• A radio advertisement in 2010 featured fictional lawyer Bob “The Bulldozer” Phillips in a direct parody of real-life lawyer Jim “The Hammer” Shapiro.

[edit] Promotions

Dunkin’ Donuts truck

In early 2007, Dunkin’ Donuts b Score! that featured tear-off game pieces on their coffee cups.

Easy Bake Oven, which is a product of Hasbro, created product recipes based on Dunkin’ Donuts products.[31]

In 2007, Dunkin’ created a promotional campaign centered around a coffee cup named Joe Dunkin. Videos were created for the Yankees and Mets in which he tried out for the team, the New York football Giants in which he was the kicker, the Jets in which he played a Joe Namath parody named Off Broadway Joe Dunkin, and the Nets in which he played a potential draft pick who performed rap solos about Dunkin products.

In 2008, as a response to Starbucks closing their stores for three hours on February 26, Dunkin’ Donuts locations offered a 99 cent latte, cappuccino, and espresso promotion from 1–10 pm.[32]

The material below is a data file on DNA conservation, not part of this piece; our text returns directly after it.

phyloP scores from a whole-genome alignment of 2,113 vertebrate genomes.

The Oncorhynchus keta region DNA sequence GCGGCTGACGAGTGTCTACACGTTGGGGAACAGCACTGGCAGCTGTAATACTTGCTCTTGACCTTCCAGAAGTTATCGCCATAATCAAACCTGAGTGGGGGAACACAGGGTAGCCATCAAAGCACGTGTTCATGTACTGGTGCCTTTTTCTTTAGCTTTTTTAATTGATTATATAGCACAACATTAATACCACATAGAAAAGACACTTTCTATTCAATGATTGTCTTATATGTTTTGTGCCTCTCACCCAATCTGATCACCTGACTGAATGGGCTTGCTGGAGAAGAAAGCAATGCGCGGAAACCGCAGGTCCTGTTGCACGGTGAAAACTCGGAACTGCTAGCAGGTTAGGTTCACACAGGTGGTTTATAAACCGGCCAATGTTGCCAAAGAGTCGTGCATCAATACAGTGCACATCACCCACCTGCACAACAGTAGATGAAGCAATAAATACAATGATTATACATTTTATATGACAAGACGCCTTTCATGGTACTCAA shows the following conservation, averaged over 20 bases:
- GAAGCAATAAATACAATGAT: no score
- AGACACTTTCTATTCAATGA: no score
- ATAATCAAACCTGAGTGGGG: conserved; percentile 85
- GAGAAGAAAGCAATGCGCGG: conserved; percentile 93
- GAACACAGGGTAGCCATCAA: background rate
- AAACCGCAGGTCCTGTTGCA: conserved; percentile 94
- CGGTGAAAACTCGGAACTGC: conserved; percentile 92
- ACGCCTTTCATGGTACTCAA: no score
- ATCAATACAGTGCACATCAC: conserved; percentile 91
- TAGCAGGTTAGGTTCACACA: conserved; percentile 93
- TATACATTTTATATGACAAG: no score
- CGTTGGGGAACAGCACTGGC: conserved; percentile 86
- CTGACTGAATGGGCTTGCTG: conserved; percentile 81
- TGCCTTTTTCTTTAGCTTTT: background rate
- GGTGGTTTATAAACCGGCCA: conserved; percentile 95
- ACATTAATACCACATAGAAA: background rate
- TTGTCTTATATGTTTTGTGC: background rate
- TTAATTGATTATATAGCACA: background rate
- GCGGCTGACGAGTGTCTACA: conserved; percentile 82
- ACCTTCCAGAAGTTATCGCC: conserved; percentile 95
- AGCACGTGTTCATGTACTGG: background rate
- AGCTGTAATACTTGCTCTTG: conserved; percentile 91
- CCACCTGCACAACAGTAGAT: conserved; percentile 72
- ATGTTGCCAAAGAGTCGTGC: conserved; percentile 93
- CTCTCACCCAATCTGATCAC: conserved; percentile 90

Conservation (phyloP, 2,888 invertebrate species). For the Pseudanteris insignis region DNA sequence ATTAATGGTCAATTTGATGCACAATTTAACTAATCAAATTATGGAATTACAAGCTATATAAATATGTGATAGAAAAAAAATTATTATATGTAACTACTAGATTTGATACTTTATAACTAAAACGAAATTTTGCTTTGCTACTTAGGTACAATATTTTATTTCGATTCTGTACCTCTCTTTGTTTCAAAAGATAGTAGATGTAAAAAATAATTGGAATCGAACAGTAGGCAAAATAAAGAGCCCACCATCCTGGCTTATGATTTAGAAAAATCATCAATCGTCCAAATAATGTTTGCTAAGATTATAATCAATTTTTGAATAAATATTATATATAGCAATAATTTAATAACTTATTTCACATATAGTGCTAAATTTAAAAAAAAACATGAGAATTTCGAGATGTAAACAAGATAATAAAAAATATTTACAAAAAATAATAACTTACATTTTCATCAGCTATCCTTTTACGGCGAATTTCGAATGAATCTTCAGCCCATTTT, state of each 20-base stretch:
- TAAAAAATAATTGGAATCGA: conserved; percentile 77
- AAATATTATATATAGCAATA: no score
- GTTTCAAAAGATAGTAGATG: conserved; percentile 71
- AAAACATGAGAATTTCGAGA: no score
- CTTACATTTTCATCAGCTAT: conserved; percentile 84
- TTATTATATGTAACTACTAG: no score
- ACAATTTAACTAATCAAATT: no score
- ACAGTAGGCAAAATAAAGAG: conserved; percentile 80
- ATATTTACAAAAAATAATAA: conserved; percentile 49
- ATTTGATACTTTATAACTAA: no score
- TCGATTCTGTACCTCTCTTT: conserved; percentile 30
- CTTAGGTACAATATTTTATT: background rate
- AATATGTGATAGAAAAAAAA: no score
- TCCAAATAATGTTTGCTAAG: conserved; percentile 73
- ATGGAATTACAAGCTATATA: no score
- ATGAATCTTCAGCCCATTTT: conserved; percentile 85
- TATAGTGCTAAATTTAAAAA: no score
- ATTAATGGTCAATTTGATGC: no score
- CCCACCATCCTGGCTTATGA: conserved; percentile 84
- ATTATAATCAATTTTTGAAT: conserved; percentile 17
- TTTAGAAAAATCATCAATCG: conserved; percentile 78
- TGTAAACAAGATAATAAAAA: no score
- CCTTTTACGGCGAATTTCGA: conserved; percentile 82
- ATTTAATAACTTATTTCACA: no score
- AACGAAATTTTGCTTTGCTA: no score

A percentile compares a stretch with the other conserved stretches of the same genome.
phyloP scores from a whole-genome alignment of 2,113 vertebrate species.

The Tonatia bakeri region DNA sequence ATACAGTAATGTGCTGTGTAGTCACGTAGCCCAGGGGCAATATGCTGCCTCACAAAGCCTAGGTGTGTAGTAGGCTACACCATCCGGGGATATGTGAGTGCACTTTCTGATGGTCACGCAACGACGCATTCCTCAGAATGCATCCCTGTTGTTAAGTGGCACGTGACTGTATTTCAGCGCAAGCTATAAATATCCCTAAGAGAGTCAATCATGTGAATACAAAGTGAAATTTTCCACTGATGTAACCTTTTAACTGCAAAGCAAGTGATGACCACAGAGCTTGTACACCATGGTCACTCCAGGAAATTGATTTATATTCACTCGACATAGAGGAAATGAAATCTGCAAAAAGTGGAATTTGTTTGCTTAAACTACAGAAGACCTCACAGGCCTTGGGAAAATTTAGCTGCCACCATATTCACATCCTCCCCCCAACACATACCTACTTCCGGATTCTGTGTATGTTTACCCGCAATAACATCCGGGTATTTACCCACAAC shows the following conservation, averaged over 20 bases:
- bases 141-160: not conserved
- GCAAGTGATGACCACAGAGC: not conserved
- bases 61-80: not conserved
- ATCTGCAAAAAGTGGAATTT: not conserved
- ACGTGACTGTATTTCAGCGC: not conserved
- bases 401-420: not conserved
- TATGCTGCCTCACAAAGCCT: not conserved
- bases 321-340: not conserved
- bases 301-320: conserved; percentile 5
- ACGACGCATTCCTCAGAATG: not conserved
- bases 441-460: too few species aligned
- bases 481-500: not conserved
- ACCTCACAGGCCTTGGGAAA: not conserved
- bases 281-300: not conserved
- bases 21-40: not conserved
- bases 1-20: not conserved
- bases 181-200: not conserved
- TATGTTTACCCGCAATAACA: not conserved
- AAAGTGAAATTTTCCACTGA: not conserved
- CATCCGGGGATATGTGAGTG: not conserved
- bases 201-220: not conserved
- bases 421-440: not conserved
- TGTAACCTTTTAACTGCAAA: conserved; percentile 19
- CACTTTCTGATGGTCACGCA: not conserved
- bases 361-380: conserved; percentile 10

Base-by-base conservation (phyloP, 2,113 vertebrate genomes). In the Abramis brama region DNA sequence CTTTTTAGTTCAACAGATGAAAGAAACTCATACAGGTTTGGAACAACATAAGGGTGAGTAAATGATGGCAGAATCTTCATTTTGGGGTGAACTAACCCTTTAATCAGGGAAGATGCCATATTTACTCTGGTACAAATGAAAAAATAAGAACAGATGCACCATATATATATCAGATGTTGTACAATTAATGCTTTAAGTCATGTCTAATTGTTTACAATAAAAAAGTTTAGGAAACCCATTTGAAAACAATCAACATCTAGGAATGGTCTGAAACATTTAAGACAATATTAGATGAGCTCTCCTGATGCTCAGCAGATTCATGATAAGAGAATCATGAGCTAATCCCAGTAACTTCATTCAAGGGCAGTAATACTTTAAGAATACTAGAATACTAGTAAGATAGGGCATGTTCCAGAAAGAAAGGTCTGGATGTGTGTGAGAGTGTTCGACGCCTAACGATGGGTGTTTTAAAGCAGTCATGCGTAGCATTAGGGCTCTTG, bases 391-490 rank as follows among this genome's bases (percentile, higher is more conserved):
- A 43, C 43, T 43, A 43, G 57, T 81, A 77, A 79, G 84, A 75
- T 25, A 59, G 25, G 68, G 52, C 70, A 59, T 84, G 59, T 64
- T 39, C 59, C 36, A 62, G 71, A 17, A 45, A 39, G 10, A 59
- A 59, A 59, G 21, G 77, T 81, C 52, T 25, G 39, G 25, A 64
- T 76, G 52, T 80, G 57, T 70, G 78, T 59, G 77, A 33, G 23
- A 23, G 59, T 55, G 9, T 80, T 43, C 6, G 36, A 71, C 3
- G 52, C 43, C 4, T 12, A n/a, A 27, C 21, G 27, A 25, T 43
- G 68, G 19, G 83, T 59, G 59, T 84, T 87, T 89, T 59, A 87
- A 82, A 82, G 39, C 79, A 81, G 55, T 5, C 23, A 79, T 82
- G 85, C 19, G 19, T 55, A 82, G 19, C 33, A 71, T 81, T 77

In 2009 and 2010, there was a campaign for people to “Create Dunkin’s Next Donut”. In 2009, Jeff Hager of Hoover, Alabama was selected for his glazed sour cream cake donut, topped with chopped Heath Bar, titled “Toffee For Your Coffee”. The 2010 winner was Rachel Davis of Sharon, Massachusetts, selected for “Monkey See Monkey Donut,” a bananas foster-filled donut with chocolate icing, topped with Reese’s Peanut Butter Cups shavings. Both won a check for $12,000 and their donuts were available in Dunkin’ Donuts locations for a limited time.[33]

In 2010, Dunkin’ Donuts launched a campaign called “Caught Cold” starring NBA All-Star spokesman Ray Allen, which rewarded Boston Celtics fans caught drinking Dunkin’ Donuts iced coffee with game tickets.[34]

In April 2011, Dunkin’ Donuts launched a new donut and special cake in honor of the wedding of Prince William and Catherine Middleton in England on April 29, 2011.[35]

[edit] Website

In April 2011, Dunkin’ Donuts added a feature to their website which allows travelers to find Dunkin’ Donuts stores along the routes of their road trips.[36]

[edit] Sponsorship

[edit] Slogans

  • Only at Dunkin’ Donuts (1950-March 31, 1991)
  • The Place for Donuts and Coffee (1950–1964, secondary)
  • America’s Favorite Donut and Coffee Shoppe (1964–1967, secondary)